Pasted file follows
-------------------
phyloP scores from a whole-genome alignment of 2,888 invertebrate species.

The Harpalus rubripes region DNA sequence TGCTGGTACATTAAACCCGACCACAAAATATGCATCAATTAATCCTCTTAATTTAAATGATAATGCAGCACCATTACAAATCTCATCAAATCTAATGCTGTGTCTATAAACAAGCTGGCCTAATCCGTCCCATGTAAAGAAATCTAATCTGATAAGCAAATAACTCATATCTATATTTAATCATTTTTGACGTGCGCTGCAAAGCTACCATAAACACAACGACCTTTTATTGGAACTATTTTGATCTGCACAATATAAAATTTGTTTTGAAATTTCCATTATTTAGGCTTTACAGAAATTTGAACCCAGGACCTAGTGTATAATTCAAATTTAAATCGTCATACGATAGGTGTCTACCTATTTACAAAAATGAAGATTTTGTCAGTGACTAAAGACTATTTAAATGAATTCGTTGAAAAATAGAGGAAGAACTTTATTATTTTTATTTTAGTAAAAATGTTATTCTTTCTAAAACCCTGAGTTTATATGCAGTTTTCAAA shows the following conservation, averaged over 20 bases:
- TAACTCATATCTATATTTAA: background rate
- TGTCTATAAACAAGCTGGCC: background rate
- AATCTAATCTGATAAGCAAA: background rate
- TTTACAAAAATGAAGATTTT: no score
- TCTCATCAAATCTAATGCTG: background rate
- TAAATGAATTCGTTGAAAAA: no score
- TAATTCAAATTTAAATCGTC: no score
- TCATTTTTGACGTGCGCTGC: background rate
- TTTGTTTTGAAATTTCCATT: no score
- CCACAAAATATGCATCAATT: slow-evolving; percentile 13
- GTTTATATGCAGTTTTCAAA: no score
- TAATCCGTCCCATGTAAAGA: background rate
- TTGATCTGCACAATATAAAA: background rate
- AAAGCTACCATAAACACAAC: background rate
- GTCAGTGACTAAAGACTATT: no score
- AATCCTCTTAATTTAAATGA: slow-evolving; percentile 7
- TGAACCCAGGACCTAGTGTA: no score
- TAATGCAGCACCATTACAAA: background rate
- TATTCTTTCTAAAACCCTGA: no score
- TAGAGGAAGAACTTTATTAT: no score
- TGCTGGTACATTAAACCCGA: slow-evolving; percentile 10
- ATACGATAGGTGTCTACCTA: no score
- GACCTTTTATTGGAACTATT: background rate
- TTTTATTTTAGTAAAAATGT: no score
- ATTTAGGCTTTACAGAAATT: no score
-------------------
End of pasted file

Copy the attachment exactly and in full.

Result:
phyloP scores from a whole-genome alignment of 2,888 invertebrate species.

The Harpalus rubripes region DNA sequence TGCTGGTACATTAAACCCGACCACAAAATATGCATCAATTAATCCTCTTAATTTAAATGATAATGCAGCACCATTACAAATCTCATCAAATCTAATGCTGTGTCTATAAACAAGCTGGCCTAATCCGTCCCATGTAAAGAAATCTAATCTGATAAGCAAATAACTCATATCTATATTTAATCATTTTTGACGTGCGCTGCAAAGCTACCATAAACACAACGACCTTTTATTGGAACTATTTTGATCTGCACAATATAAAATTTGTTTTGAAATTTCCATTATTTAGGCTTTACAGAAATTTGAACCCAGGACCTAGTGTATAATTCAAATTTAAATCGTCATACGATAGGTGTCTACCTATTTACAAAAATGAAGATTTTGTCAGTGACTAAAGACTATTTAAATGAATTCGTTGAAAAATAGAGGAAGAACTTTATTATTTTTATTTTAGTAAAAATGTTATTCTTTCTAAAACCCTGAGTTTATATGCAGTTTTCAAA shows the following conservation, averaged over 20 bases:
- TAACTCATATCTATATTTAA: background rate
- TGTCTATAAACAAGCTGGCC: background rate
- AATCTAATCTGATAAGCAAA: background rate
- TTTACAAAAATGAAGATTTT: no score
- TCTCATCAAATCTAATGCTG: background rate
- TAAATGAATTCGTTGAAAAA: no score
- TAATTCAAATTTAAATCGTC: no score
- TCATTTTTGACGTGCGCTGC: background rate
- TTTGTTTTGAAATTTCCATT: no score
- CCACAAAATATGCATCAATT: slow-evolving; percentile 13
- GTTTATATGCAGTTTTCAAA: no score
- TAATCCGTCCCATGTAAAGA: background rate
- TTGATCTGCACAATATAAAA: background rate
- AAAGCTACCATAAACACAAC: background rate
- GTCAGTGACTAAAGACTATT: no score
- AATCCTCTTAATTTAAATGA: slow-evolving; percentile 7
- TGAACCCAGGACCTAGTGTA: no score
- TAATGCAGCACCATTACAAA: background rate
- TATTCTTTCTAAAACCCTGA: no score
- TAGAGGAAGAACTTTATTAT: no score
- TGCTGGTACATTAAACCCGA: slow-evolving; percentile 10
- ATACGATAGGTGTCTACCTA: no score
- GACCTTTTATTGGAACTATT: background rate
- TTTTATTTTAGTAAAAATGT: no score
- ATTTAGGCTTTACAGAAATT: no score